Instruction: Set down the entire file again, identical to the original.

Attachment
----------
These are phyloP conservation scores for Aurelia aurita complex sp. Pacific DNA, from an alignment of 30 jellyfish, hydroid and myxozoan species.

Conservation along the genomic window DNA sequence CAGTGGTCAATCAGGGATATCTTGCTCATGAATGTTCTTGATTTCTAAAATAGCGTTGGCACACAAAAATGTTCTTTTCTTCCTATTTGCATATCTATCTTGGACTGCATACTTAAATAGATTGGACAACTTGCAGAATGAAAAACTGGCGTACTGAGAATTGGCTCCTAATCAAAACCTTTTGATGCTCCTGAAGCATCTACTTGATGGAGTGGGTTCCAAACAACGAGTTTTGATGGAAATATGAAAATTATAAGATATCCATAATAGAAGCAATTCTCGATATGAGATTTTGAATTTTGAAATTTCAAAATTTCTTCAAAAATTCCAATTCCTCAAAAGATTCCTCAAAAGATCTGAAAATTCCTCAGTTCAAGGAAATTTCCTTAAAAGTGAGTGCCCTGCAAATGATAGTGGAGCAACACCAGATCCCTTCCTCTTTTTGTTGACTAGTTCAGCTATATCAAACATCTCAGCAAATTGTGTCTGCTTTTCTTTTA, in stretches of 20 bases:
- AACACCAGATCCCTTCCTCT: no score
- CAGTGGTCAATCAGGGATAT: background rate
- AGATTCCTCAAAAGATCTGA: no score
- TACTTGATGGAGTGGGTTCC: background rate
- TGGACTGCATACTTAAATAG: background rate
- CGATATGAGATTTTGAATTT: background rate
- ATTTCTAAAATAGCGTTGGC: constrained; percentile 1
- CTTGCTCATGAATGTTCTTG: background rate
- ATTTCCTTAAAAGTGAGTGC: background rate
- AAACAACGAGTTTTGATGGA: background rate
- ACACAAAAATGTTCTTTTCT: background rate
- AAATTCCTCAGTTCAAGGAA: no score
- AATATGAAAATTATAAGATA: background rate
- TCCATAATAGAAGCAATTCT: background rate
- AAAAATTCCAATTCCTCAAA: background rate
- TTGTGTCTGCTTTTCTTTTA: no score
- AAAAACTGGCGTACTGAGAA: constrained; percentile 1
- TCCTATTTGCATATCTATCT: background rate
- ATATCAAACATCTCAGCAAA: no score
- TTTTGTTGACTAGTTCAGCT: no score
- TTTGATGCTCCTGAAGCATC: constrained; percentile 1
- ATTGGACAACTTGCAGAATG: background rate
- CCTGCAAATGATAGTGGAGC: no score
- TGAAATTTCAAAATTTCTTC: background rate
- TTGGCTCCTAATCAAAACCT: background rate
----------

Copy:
These are phyloP conservation scores for Aurelia aurita complex sp. Pacific DNA, from an alignment of 30 jellyfish, hydroid and myxozoan species.

Conservation along the genomic window DNA sequence CAGTGGTCAATCAGGGATATCTTGCTCATGAATGTTCTTGATTTCTAAAATAGCGTTGGCACACAAAAATGTTCTTTTCTTCCTATTTGCATATCTATCTTGGACTGCATACTTAAATAGATTGGACAACTTGCAGAATGAAAAACTGGCGTACTGAGAATTGGCTCCTAATCAAAACCTTTTGATGCTCCTGAAGCATCTACTTGATGGAGTGGGTTCCAAACAACGAGTTTTGATGGAAATATGAAAATTATAAGATATCCATAATAGAAGCAATTCTCGATATGAGATTTTGAATTTTGAAATTTCAAAATTTCTTCAAAAATTCCAATTCCTCAAAAGATTCCTCAAAAGATCTGAAAATTCCTCAGTTCAAGGAAATTTCCTTAAAAGTGAGTGCCCTGCAAATGATAGTGGAGCAACACCAGATCCCTTCCTCTTTTTGTTGACTAGTTCAGCTATATCAAACATCTCAGCAAATTGTGTCTGCTTTTCTTTTA, in stretches of 20 bases:
- AACACCAGATCCCTTCCTCT: no score
- CAGTGGTCAATCAGGGATAT: background rate
- AGATTCCTCAAAAGATCTGA: no score
- TACTTGATGGAGTGGGTTCC: background rate
- TGGACTGCATACTTAAATAG: background rate
- CGATATGAGATTTTGAATTT: background rate
- ATTTCTAAAATAGCGTTGGC: constrained; percentile 1
- CTTGCTCATGAATGTTCTTG: background rate
- ATTTCCTTAAAAGTGAGTGC: background rate
- AAACAACGAGTTTTGATGGA: background rate
- ACACAAAAATGTTCTTTTCT: background rate
- AAATTCCTCAGTTCAAGGAA: no score
- AATATGAAAATTATAAGATA: background rate
- TCCATAATAGAAGCAATTCT: background rate
- AAAAATTCCAATTCCTCAAA: background rate
- TTGTGTCTGCTTTTCTTTTA: no score
- AAAAACTGGCGTACTGAGAA: constrained; percentile 1
- TCCTATTTGCATATCTATCT: background rate
- ATATCAAACATCTCAGCAAA: no score
- TTTTGTTGACTAGTTCAGCT: no score
- TTTGATGCTCCTGAAGCATC: constrained; percentile 1
- ATTGGACAACTTGCAGAATG: background rate
- CCTGCAAATGATAGTGGAGC: no score
- TGAAATTTCAAAATTTCTTC: background rate
- TTGGCTCCTAATCAAAACCT: background rate